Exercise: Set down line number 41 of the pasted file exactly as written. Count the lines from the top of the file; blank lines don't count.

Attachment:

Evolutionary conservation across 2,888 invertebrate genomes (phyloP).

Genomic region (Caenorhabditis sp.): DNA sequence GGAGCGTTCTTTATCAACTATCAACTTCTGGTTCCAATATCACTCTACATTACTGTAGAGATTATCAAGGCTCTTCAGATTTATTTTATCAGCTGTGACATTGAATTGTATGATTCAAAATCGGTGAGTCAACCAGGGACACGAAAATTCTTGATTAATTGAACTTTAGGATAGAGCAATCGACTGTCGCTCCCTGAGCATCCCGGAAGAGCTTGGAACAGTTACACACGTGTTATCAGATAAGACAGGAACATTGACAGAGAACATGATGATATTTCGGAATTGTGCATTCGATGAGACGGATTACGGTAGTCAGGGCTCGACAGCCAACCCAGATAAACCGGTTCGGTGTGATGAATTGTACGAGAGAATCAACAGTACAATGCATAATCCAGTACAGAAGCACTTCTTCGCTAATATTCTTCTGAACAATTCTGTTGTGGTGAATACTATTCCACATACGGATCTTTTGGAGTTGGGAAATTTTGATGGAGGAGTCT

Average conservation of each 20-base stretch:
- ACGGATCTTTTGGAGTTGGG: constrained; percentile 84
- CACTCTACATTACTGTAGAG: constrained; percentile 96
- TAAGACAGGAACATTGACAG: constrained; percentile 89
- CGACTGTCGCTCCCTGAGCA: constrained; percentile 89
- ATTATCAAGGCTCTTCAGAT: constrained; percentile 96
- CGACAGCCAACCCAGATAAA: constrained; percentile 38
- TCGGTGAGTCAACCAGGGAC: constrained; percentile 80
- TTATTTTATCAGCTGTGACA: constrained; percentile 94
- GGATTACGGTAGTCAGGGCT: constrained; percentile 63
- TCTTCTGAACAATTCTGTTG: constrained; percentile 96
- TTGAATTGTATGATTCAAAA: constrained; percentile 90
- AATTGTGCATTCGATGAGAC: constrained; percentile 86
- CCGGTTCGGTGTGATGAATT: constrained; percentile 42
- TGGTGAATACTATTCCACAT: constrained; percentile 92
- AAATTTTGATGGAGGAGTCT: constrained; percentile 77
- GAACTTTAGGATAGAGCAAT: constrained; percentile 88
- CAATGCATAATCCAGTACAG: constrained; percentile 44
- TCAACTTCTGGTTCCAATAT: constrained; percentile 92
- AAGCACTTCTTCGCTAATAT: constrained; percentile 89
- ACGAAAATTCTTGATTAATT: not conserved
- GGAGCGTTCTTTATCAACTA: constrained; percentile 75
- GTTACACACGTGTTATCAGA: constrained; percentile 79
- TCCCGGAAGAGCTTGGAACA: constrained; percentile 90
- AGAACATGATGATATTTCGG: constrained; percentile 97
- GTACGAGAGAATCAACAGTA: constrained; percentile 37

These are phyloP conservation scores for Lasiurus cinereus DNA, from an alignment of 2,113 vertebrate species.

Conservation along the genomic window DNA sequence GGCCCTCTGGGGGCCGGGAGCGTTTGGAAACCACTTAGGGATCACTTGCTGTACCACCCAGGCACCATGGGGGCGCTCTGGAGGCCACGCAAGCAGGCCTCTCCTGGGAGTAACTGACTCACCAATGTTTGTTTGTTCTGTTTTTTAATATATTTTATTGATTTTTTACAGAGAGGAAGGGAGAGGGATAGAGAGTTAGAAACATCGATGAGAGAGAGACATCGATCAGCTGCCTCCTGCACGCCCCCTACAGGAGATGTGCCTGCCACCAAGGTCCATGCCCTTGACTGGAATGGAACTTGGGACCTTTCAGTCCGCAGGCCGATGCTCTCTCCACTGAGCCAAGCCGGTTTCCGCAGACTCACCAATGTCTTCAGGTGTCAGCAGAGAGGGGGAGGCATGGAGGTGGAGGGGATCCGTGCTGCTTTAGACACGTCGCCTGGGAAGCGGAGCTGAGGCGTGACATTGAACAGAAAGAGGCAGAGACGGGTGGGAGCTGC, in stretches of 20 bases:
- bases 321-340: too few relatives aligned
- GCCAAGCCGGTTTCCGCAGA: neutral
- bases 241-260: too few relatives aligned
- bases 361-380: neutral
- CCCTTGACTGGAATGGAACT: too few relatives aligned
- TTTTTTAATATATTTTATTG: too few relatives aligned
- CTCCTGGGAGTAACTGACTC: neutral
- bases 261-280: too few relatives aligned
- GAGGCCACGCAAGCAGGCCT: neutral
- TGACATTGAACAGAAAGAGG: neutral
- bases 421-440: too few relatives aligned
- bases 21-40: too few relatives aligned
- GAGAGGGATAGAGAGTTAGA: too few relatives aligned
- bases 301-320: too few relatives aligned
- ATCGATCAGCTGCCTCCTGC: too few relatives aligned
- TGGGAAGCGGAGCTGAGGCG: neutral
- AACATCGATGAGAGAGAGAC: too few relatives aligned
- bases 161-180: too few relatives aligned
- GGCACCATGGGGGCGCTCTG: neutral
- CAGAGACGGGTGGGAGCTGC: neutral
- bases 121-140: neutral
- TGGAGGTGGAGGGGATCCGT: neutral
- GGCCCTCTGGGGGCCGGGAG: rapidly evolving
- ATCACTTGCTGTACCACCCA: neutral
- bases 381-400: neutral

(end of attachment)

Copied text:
- bases 421-440: too few relatives aligned